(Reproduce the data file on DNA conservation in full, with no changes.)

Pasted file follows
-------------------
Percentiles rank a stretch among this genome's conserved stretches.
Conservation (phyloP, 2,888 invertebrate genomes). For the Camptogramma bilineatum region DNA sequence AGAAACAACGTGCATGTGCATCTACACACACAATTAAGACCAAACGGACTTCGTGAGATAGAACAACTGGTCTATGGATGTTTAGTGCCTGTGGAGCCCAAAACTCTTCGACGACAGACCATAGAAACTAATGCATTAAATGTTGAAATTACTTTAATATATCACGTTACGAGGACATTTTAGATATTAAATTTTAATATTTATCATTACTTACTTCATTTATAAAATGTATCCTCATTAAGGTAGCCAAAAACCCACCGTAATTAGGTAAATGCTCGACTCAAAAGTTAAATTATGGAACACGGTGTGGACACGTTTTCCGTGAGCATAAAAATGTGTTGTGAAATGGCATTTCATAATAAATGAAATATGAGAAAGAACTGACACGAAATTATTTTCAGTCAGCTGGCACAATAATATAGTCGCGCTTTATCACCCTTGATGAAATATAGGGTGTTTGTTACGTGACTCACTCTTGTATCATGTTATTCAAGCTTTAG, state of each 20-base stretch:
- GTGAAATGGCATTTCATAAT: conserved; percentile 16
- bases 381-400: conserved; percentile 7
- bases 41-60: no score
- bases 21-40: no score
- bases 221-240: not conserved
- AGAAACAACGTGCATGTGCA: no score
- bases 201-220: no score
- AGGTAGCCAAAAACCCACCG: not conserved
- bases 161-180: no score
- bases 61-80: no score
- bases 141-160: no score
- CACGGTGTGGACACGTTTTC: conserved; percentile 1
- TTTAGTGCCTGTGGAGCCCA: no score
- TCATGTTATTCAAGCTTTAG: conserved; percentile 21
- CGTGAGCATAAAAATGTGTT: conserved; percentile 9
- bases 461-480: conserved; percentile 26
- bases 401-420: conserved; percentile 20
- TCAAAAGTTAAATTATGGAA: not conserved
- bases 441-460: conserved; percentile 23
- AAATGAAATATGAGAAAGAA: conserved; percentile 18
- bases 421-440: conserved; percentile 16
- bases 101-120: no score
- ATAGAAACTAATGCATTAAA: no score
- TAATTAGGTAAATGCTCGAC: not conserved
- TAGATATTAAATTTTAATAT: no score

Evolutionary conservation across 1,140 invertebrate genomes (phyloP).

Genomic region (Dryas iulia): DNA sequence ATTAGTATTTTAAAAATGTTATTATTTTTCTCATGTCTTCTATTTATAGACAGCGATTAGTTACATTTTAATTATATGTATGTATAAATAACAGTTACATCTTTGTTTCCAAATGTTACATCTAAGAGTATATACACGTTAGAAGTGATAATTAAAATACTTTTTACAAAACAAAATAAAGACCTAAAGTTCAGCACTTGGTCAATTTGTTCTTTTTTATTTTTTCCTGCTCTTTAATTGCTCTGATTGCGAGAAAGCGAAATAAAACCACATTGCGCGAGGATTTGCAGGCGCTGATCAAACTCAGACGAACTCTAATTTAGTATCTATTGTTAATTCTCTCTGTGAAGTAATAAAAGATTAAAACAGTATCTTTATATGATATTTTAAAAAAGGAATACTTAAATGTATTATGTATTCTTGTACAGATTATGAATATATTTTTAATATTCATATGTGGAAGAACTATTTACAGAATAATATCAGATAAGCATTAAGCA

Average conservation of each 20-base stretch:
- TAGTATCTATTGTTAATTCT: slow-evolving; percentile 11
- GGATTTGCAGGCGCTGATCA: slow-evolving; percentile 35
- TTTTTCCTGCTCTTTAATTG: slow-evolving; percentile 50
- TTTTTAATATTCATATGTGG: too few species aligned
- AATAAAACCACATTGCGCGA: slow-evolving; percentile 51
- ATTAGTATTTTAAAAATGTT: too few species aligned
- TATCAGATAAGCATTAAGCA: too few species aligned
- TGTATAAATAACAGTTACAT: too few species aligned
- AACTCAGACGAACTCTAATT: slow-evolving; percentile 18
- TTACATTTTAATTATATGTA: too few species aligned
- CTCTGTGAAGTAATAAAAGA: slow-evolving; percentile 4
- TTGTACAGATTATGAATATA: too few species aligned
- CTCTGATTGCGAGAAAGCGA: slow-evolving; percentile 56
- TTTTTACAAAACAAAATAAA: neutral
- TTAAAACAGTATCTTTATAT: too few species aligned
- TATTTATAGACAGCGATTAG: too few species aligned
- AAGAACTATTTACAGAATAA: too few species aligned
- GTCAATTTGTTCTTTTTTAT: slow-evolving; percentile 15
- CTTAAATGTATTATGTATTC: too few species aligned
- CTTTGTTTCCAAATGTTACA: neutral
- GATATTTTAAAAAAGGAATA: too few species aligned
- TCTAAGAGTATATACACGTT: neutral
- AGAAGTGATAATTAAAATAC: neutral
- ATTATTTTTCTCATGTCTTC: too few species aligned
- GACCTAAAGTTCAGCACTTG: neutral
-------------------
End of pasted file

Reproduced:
Percentiles rank a stretch among this genome's conserved stretches.
Conservation (phyloP, 2,888 invertebrate genomes). For the Camptogramma bilineatum region DNA sequence AGAAACAACGTGCATGTGCATCTACACACACAATTAAGACCAAACGGACTTCGTGAGATAGAACAACTGGTCTATGGATGTTTAGTGCCTGTGGAGCCCAAAACTCTTCGACGACAGACCATAGAAACTAATGCATTAAATGTTGAAATTACTTTAATATATCACGTTACGAGGACATTTTAGATATTAAATTTTAATATTTATCATTACTTACTTCATTTATAAAATGTATCCTCATTAAGGTAGCCAAAAACCCACCGTAATTAGGTAAATGCTCGACTCAAAAGTTAAATTATGGAACACGGTGTGGACACGTTTTCCGTGAGCATAAAAATGTGTTGTGAAATGGCATTTCATAATAAATGAAATATGAGAAAGAACTGACACGAAATTATTTTCAGTCAGCTGGCACAATAATATAGTCGCGCTTTATCACCCTTGATGAAATATAGGGTGTTTGTTACGTGACTCACTCTTGTATCATGTTATTCAAGCTTTAG, state of each 20-base stretch:
- GTGAAATGGCATTTCATAAT: conserved; percentile 16
- bases 381-400: conserved; percentile 7
- bases 41-60: no score
- bases 21-40: no score
- bases 221-240: not conserved
- AGAAACAACGTGCATGTGCA: no score
- bases 201-220: no score
- AGGTAGCCAAAAACCCACCG: not conserved
- bases 161-180: no score
- bases 61-80: no score
- bases 141-160: no score
- CACGGTGTGGACACGTTTTC: conserved; percentile 1
- TTTAGTGCCTGTGGAGCCCA: no score
- TCATGTTATTCAAGCTTTAG: conserved; percentile 21
- CGTGAGCATAAAAATGTGTT: conserved; percentile 9
- bases 461-480: conserved; percentile 26
- bases 401-420: conserved; percentile 20
- TCAAAAGTTAAATTATGGAA: not conserved
- bases 441-460: conserved; percentile 23
- AAATGAAATATGAGAAAGAA: conserved; percentile 18
- bases 421-440: conserved; percentile 16
- bases 101-120: no score
- ATAGAAACTAATGCATTAAA: no score
- TAATTAGGTAAATGCTCGAC: not conserved
- TAGATATTAAATTTTAATAT: no score

Evolutionary conservation across 1,140 invertebrate genomes (phyloP).

Genomic region (Dryas iulia): DNA sequence ATTAGTATTTTAAAAATGTTATTATTTTTCTCATGTCTTCTATTTATAGACAGCGATTAGTTACATTTTAATTATATGTATGTATAAATAACAGTTACATCTTTGTTTCCAAATGTTACATCTAAGAGTATATACACGTTAGAAGTGATAATTAAAATACTTTTTACAAAACAAAATAAAGACCTAAAGTTCAGCACTTGGTCAATTTGTTCTTTTTTATTTTTTCCTGCTCTTTAATTGCTCTGATTGCGAGAAAGCGAAATAAAACCACATTGCGCGAGGATTTGCAGGCGCTGATCAAACTCAGACGAACTCTAATTTAGTATCTATTGTTAATTCTCTCTGTGAAGTAATAAAAGATTAAAACAGTATCTTTATATGATATTTTAAAAAAGGAATACTTAAATGTATTATGTATTCTTGTACAGATTATGAATATATTTTTAATATTCATATGTGGAAGAACTATTTACAGAATAATATCAGATAAGCATTAAGCA

Average conservation of each 20-base stretch:
- TAGTATCTATTGTTAATTCT: slow-evolving; percentile 11
- GGATTTGCAGGCGCTGATCA: slow-evolving; percentile 35
- TTTTTCCTGCTCTTTAATTG: slow-evolving; percentile 50
- TTTTTAATATTCATATGTGG: too few species aligned
- AATAAAACCACATTGCGCGA: slow-evolving; percentile 51
- ATTAGTATTTTAAAAATGTT: too few species aligned
- TATCAGATAAGCATTAAGCA: too few species aligned
- TGTATAAATAACAGTTACAT: too few species aligned
- AACTCAGACGAACTCTAATT: slow-evolving; percentile 18
- TTACATTTTAATTATATGTA: too few species aligned
- CTCTGTGAAGTAATAAAAGA: slow-evolving; percentile 4
- TTGTACAGATTATGAATATA: too few species aligned
- CTCTGATTGCGAGAAAGCGA: slow-evolving; percentile 56
- TTTTTACAAAACAAAATAAA: neutral
- TTAAAACAGTATCTTTATAT: too few species aligned
- TATTTATAGACAGCGATTAG: too few species aligned
- AAGAACTATTTACAGAATAA: too few species aligned
- GTCAATTTGTTCTTTTTTAT: slow-evolving; percentile 15
- CTTAAATGTATTATGTATTC: too few species aligned
- CTTTGTTTCCAAATGTTACA: neutral
- GATATTTTAAAAAAGGAATA: too few species aligned
- TCTAAGAGTATATACACGTT: neutral
- AGAAGTGATAATTAAAATAC: neutral
- ATTATTTTTCTCATGTCTTC: too few species aligned
- GACCTAAAGTTCAGCACTTG: neutral